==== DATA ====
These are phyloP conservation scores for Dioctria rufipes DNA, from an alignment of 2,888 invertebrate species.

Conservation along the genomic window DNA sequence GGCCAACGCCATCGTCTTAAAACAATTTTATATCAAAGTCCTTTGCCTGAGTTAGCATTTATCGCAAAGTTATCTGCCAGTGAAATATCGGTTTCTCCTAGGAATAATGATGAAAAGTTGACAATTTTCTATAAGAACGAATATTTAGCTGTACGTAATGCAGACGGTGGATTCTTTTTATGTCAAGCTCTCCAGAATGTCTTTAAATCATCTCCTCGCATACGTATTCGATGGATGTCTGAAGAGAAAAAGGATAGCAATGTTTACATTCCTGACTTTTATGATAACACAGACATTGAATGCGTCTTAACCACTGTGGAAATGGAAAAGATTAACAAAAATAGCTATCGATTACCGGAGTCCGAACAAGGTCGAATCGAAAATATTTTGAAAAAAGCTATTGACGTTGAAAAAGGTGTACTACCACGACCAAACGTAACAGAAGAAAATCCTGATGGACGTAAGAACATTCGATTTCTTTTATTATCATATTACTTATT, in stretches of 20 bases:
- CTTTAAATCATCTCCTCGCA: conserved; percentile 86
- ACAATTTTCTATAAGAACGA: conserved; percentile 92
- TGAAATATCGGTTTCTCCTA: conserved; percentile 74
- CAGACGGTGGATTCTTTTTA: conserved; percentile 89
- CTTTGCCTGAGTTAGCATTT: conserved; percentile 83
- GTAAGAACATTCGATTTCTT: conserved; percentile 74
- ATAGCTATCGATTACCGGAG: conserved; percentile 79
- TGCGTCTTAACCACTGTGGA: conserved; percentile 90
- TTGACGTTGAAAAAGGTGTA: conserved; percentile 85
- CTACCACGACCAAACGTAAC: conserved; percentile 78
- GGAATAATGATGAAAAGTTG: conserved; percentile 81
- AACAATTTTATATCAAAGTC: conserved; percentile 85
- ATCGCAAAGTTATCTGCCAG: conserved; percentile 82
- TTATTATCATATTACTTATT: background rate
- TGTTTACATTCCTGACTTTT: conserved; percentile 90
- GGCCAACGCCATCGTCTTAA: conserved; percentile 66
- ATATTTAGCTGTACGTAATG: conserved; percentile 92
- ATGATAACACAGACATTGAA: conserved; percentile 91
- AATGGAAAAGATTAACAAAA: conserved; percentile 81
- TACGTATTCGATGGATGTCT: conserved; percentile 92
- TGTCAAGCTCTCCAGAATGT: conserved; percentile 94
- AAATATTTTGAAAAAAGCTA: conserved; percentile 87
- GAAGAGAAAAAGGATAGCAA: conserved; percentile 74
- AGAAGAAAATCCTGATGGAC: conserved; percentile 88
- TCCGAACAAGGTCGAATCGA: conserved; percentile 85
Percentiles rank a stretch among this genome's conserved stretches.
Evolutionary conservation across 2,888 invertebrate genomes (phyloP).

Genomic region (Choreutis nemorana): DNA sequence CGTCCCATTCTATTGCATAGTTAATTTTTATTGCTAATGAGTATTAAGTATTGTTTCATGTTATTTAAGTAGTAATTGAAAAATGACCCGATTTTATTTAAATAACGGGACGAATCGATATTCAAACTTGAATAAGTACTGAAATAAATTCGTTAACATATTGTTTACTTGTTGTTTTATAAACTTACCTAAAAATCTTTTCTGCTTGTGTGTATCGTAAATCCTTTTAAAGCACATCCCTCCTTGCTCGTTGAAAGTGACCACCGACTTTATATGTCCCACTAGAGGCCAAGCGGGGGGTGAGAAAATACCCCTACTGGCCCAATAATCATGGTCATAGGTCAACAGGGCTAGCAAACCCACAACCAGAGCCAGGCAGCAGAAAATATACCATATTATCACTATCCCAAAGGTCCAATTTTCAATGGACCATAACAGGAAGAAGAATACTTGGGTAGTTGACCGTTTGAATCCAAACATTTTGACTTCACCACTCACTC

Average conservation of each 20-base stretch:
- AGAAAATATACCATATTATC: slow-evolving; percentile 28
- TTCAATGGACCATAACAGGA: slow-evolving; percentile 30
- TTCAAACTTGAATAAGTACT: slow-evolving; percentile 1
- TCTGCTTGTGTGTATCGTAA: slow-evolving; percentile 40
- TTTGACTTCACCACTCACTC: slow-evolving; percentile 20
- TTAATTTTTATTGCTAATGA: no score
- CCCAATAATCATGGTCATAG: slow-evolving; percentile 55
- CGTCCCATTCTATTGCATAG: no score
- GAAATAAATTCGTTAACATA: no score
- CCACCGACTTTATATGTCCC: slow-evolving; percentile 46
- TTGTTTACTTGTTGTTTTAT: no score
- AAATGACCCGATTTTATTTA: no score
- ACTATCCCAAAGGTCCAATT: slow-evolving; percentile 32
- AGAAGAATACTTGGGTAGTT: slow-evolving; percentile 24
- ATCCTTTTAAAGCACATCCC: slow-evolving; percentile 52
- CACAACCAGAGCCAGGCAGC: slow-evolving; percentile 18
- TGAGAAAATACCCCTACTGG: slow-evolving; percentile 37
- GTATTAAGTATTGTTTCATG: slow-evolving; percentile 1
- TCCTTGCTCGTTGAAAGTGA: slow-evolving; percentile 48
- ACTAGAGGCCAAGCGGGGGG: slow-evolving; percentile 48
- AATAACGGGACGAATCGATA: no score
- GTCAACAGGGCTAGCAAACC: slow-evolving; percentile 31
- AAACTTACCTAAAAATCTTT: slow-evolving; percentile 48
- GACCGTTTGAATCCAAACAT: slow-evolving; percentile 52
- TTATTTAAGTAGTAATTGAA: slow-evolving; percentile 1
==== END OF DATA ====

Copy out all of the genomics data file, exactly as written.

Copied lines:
These are phyloP conservation scores for Dioctria rufipes DNA, from an alignment of 2,888 invertebrate species.

Conservation along the genomic window DNA sequence GGCCAACGCCATCGTCTTAAAACAATTTTATATCAAAGTCCTTTGCCTGAGTTAGCATTTATCGCAAAGTTATCTGCCAGTGAAATATCGGTTTCTCCTAGGAATAATGATGAAAAGTTGACAATTTTCTATAAGAACGAATATTTAGCTGTACGTAATGCAGACGGTGGATTCTTTTTATGTCAAGCTCTCCAGAATGTCTTTAAATCATCTCCTCGCATACGTATTCGATGGATGTCTGAAGAGAAAAAGGATAGCAATGTTTACATTCCTGACTTTTATGATAACACAGACATTGAATGCGTCTTAACCACTGTGGAAATGGAAAAGATTAACAAAAATAGCTATCGATTACCGGAGTCCGAACAAGGTCGAATCGAAAATATTTTGAAAAAAGCTATTGACGTTGAAAAAGGTGTACTACCACGACCAAACGTAACAGAAGAAAATCCTGATGGACGTAAGAACATTCGATTTCTTTTATTATCATATTACTTATT, in stretches of 20 bases:
- CTTTAAATCATCTCCTCGCA: conserved; percentile 86
- ACAATTTTCTATAAGAACGA: conserved; percentile 92
- TGAAATATCGGTTTCTCCTA: conserved; percentile 74
- CAGACGGTGGATTCTTTTTA: conserved; percentile 89
- CTTTGCCTGAGTTAGCATTT: conserved; percentile 83
- GTAAGAACATTCGATTTCTT: conserved; percentile 74
- ATAGCTATCGATTACCGGAG: conserved; percentile 79
- TGCGTCTTAACCACTGTGGA: conserved; percentile 90
- TTGACGTTGAAAAAGGTGTA: conserved; percentile 85
- CTACCACGACCAAACGTAAC: conserved; percentile 78
- GGAATAATGATGAAAAGTTG: conserved; percentile 81
- AACAATTTTATATCAAAGTC: conserved; percentile 85
- ATCGCAAAGTTATCTGCCAG: conserved; percentile 82
- TTATTATCATATTACTTATT: background rate
- TGTTTACATTCCTGACTTTT: conserved; percentile 90
- GGCCAACGCCATCGTCTTAA: conserved; percentile 66
- ATATTTAGCTGTACGTAATG: conserved; percentile 92
- ATGATAACACAGACATTGAA: conserved; percentile 91
- AATGGAAAAGATTAACAAAA: conserved; percentile 81
- TACGTATTCGATGGATGTCT: conserved; percentile 92
- TGTCAAGCTCTCCAGAATGT: conserved; percentile 94
- AAATATTTTGAAAAAAGCTA: conserved; percentile 87
- GAAGAGAAAAAGGATAGCAA: conserved; percentile 74
- AGAAGAAAATCCTGATGGAC: conserved; percentile 88
- TCCGAACAAGGTCGAATCGA: conserved; percentile 85
Percentiles rank a stretch among this genome's conserved stretches.
Evolutionary conservation across 2,888 invertebrate genomes (phyloP).

Genomic region (Choreutis nemorana): DNA sequence CGTCCCATTCTATTGCATAGTTAATTTTTATTGCTAATGAGTATTAAGTATTGTTTCATGTTATTTAAGTAGTAATTGAAAAATGACCCGATTTTATTTAAATAACGGGACGAATCGATATTCAAACTTGAATAAGTACTGAAATAAATTCGTTAACATATTGTTTACTTGTTGTTTTATAAACTTACCTAAAAATCTTTTCTGCTTGTGTGTATCGTAAATCCTTTTAAAGCACATCCCTCCTTGCTCGTTGAAAGTGACCACCGACTTTATATGTCCCACTAGAGGCCAAGCGGGGGGTGAGAAAATACCCCTACTGGCCCAATAATCATGGTCATAGGTCAACAGGGCTAGCAAACCCACAACCAGAGCCAGGCAGCAGAAAATATACCATATTATCACTATCCCAAAGGTCCAATTTTCAATGGACCATAACAGGAAGAAGAATACTTGGGTAGTTGACCGTTTGAATCCAAACATTTTGACTTCACCACTCACTC

Average conservation of each 20-base stretch:
- AGAAAATATACCATATTATC: slow-evolving; percentile 28
- TTCAATGGACCATAACAGGA: slow-evolving; percentile 30
- TTCAAACTTGAATAAGTACT: slow-evolving; percentile 1
- TCTGCTTGTGTGTATCGTAA: slow-evolving; percentile 40
- TTTGACTTCACCACTCACTC: slow-evolving; percentile 20
- TTAATTTTTATTGCTAATGA: no score
- CCCAATAATCATGGTCATAG: slow-evolving; percentile 55
- CGTCCCATTCTATTGCATAG: no score
- GAAATAAATTCGTTAACATA: no score
- CCACCGACTTTATATGTCCC: slow-evolving; percentile 46
- TTGTTTACTTGTTGTTTTAT: no score
- AAATGACCCGATTTTATTTA: no score
- ACTATCCCAAAGGTCCAATT: slow-evolving; percentile 32
- AGAAGAATACTTGGGTAGTT: slow-evolving; percentile 24
- ATCCTTTTAAAGCACATCCC: slow-evolving; percentile 52
- CACAACCAGAGCCAGGCAGC: slow-evolving; percentile 18
- TGAGAAAATACCCCTACTGG: slow-evolving; percentile 37
- GTATTAAGTATTGTTTCATG: slow-evolving; percentile 1
- TCCTTGCTCGTTGAAAGTGA: slow-evolving; percentile 48
- ACTAGAGGCCAAGCGGGGGG: slow-evolving; percentile 48
- AATAACGGGACGAATCGATA: no score
- GTCAACAGGGCTAGCAAACC: slow-evolving; percentile 31
- AAACTTACCTAAAAATCTTT: slow-evolving; percentile 48
- GACCGTTTGAATCCAAACAT: slow-evolving; percentile 52
- TTATTTAAGTAGTAATTGAA: slow-evolving; percentile 1